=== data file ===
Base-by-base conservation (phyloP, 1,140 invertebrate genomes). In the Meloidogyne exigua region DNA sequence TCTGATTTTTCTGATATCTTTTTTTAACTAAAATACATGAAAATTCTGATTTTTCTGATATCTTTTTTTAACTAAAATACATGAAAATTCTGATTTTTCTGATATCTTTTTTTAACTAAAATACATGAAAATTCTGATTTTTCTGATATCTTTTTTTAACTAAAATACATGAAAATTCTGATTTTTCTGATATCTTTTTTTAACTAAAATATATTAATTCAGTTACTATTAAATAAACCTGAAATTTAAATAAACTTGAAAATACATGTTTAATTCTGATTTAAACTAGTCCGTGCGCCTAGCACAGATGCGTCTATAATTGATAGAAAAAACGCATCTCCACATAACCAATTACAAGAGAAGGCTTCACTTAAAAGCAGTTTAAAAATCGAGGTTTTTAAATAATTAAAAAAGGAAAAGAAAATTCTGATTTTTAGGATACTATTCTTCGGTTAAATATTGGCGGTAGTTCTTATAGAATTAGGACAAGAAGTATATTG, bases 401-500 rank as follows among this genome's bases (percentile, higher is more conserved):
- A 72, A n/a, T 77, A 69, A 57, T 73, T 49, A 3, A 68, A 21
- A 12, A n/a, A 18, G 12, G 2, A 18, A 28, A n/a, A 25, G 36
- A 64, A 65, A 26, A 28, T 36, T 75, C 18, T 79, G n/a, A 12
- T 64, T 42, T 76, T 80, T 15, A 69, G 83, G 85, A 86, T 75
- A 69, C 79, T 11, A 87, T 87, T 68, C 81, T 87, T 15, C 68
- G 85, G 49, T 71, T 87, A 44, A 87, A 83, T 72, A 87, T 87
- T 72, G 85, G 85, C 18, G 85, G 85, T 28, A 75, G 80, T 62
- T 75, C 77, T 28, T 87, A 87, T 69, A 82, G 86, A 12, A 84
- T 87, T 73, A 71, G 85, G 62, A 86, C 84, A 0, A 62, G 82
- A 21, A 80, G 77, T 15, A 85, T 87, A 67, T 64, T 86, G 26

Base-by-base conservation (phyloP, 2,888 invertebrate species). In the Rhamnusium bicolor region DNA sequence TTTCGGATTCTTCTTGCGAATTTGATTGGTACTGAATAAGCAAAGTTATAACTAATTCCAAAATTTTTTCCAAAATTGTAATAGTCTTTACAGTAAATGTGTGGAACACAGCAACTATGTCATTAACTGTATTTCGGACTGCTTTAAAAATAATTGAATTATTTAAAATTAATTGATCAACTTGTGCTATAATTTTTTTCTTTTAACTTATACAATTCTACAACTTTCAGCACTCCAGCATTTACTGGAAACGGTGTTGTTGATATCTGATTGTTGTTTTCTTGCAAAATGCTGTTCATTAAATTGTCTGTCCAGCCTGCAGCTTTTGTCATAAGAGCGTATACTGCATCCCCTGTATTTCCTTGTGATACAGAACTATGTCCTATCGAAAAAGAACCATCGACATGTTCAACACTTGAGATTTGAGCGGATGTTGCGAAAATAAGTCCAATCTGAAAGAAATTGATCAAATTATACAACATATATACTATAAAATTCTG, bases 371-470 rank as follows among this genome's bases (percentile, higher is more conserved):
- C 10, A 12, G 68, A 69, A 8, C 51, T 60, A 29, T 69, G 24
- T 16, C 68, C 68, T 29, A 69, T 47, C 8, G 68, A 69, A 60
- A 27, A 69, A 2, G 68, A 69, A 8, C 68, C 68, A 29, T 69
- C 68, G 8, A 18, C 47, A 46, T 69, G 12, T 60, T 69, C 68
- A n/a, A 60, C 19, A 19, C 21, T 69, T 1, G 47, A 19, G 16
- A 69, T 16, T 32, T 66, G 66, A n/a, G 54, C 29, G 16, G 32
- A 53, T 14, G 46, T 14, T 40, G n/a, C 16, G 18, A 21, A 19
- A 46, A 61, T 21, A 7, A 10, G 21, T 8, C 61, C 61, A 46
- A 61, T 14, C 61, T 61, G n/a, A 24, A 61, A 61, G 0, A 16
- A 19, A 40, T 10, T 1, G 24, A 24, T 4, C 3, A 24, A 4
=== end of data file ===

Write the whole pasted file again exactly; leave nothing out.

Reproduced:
Base-by-base conservation (phyloP, 1,140 invertebrate genomes). In the Meloidogyne exigua region DNA sequence TCTGATTTTTCTGATATCTTTTTTTAACTAAAATACATGAAAATTCTGATTTTTCTGATATCTTTTTTTAACTAAAATACATGAAAATTCTGATTTTTCTGATATCTTTTTTTAACTAAAATACATGAAAATTCTGATTTTTCTGATATCTTTTTTTAACTAAAATACATGAAAATTCTGATTTTTCTGATATCTTTTTTTAACTAAAATATATTAATTCAGTTACTATTAAATAAACCTGAAATTTAAATAAACTTGAAAATACATGTTTAATTCTGATTTAAACTAGTCCGTGCGCCTAGCACAGATGCGTCTATAATTGATAGAAAAAACGCATCTCCACATAACCAATTACAAGAGAAGGCTTCACTTAAAAGCAGTTTAAAAATCGAGGTTTTTAAATAATTAAAAAAGGAAAAGAAAATTCTGATTTTTAGGATACTATTCTTCGGTTAAATATTGGCGGTAGTTCTTATAGAATTAGGACAAGAAGTATATTG, bases 401-500 rank as follows among this genome's bases (percentile, higher is more conserved):
- A 72, A n/a, T 77, A 69, A 57, T 73, T 49, A 3, A 68, A 21
- A 12, A n/a, A 18, G 12, G 2, A 18, A 28, A n/a, A 25, G 36
- A 64, A 65, A 26, A 28, T 36, T 75, C 18, T 79, G n/a, A 12
- T 64, T 42, T 76, T 80, T 15, A 69, G 83, G 85, A 86, T 75
- A 69, C 79, T 11, A 87, T 87, T 68, C 81, T 87, T 15, C 68
- G 85, G 49, T 71, T 87, A 44, A 87, A 83, T 72, A 87, T 87
- T 72, G 85, G 85, C 18, G 85, G 85, T 28, A 75, G 80, T 62
- T 75, C 77, T 28, T 87, A 87, T 69, A 82, G 86, A 12, A 84
- T 87, T 73, A 71, G 85, G 62, A 86, C 84, A 0, A 62, G 82
- A 21, A 80, G 77, T 15, A 85, T 87, A 67, T 64, T 86, G 26

Base-by-base conservation (phyloP, 2,888 invertebrate species). In the Rhamnusium bicolor region DNA sequence TTTCGGATTCTTCTTGCGAATTTGATTGGTACTGAATAAGCAAAGTTATAACTAATTCCAAAATTTTTTCCAAAATTGTAATAGTCTTTACAGTAAATGTGTGGAACACAGCAACTATGTCATTAACTGTATTTCGGACTGCTTTAAAAATAATTGAATTATTTAAAATTAATTGATCAACTTGTGCTATAATTTTTTTCTTTTAACTTATACAATTCTACAACTTTCAGCACTCCAGCATTTACTGGAAACGGTGTTGTTGATATCTGATTGTTGTTTTCTTGCAAAATGCTGTTCATTAAATTGTCTGTCCAGCCTGCAGCTTTTGTCATAAGAGCGTATACTGCATCCCCTGTATTTCCTTGTGATACAGAACTATGTCCTATCGAAAAAGAACCATCGACATGTTCAACACTTGAGATTTGAGCGGATGTTGCGAAAATAAGTCCAATCTGAAAGAAATTGATCAAATTATACAACATATATACTATAAAATTCTG, bases 371-470 rank as follows among this genome's bases (percentile, higher is more conserved):
- C 10, A 12, G 68, A 69, A 8, C 51, T 60, A 29, T 69, G 24
- T 16, C 68, C 68, T 29, A 69, T 47, C 8, G 68, A 69, A 60
- A 27, A 69, A 2, G 68, A 69, A 8, C 68, C 68, A 29, T 69
- C 68, G 8, A 18, C 47, A 46, T 69, G 12, T 60, T 69, C 68
- A n/a, A 60, C 19, A 19, C 21, T 69, T 1, G 47, A 19, G 16
- A 69, T 16, T 32, T 66, G 66, A n/a, G 54, C 29, G 16, G 32
- A 53, T 14, G 46, T 14, T 40, G n/a, C 16, G 18, A 21, A 19
- A 46, A 61, T 21, A 7, A 10, G 21, T 8, C 61, C 61, A 46
- A 61, T 14, C 61, T 61, G n/a, A 24, A 61, A 61, G 0, A 16
- A 19, A 40, T 10, T 1, G 24, A 24, T 4, C 3, A 24, A 4